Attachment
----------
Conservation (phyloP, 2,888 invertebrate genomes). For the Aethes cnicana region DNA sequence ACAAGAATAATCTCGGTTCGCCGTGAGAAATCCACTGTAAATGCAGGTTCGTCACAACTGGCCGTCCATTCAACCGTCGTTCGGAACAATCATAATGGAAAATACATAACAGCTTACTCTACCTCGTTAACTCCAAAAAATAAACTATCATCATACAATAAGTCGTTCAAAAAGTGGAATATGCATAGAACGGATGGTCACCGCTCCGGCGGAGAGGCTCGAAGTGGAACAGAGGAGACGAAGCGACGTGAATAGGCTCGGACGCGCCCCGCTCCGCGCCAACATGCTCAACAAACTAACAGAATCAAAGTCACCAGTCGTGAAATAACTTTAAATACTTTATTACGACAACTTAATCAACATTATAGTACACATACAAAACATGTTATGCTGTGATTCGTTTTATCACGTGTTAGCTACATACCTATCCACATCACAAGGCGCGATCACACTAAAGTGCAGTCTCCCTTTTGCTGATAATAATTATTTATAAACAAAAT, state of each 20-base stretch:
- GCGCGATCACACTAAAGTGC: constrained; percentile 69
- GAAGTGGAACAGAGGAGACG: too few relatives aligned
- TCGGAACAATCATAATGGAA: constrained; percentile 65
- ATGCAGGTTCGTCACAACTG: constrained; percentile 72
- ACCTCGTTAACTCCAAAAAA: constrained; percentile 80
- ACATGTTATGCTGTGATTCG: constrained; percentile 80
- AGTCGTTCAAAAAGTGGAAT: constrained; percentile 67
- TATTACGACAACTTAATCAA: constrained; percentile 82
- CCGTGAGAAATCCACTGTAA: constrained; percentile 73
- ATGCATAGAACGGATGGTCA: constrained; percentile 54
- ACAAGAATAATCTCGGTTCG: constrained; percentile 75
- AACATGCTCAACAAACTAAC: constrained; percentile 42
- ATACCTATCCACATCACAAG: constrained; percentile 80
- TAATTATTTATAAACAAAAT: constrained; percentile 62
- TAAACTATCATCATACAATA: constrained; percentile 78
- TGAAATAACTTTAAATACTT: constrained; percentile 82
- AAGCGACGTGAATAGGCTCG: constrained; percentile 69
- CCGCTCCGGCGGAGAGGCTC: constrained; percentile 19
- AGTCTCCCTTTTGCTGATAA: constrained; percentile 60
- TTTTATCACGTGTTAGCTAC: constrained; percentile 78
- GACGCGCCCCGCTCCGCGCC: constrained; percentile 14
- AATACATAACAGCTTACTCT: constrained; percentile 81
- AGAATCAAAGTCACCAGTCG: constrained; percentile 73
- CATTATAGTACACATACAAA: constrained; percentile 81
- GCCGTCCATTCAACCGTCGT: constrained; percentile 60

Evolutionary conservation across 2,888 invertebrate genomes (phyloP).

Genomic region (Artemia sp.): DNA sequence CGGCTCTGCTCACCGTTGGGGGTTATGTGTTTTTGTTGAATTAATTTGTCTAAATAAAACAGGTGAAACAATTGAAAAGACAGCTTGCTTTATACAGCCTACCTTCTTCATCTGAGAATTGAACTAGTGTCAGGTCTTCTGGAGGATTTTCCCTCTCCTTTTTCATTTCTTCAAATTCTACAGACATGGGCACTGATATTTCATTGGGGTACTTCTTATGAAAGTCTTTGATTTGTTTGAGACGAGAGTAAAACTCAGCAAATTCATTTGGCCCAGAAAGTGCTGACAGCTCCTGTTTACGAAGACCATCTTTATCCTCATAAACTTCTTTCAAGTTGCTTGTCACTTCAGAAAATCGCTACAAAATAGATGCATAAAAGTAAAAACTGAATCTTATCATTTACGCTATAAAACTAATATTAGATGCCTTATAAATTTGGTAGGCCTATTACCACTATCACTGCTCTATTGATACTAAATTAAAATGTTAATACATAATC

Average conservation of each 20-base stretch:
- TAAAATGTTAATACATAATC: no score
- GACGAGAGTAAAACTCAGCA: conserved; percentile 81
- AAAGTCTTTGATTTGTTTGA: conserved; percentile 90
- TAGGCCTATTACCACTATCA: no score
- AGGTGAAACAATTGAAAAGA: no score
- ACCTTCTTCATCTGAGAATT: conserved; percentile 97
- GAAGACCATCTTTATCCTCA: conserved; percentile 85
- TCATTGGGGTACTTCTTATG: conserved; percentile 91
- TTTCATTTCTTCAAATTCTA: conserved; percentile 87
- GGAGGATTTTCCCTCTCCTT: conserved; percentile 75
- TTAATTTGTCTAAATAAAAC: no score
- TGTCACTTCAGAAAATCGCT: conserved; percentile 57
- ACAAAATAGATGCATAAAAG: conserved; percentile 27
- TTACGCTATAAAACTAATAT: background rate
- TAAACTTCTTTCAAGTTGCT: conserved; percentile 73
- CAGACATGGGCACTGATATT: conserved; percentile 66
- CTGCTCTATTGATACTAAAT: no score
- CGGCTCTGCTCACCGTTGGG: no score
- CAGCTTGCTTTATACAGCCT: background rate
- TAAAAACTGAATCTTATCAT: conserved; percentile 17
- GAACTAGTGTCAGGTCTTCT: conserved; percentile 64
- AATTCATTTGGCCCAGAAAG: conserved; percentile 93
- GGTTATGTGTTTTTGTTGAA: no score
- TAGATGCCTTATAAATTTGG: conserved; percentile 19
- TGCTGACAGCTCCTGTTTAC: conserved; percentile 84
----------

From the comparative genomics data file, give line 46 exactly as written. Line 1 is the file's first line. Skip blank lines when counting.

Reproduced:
- CTGCTCTATTGATACTAAAT: no score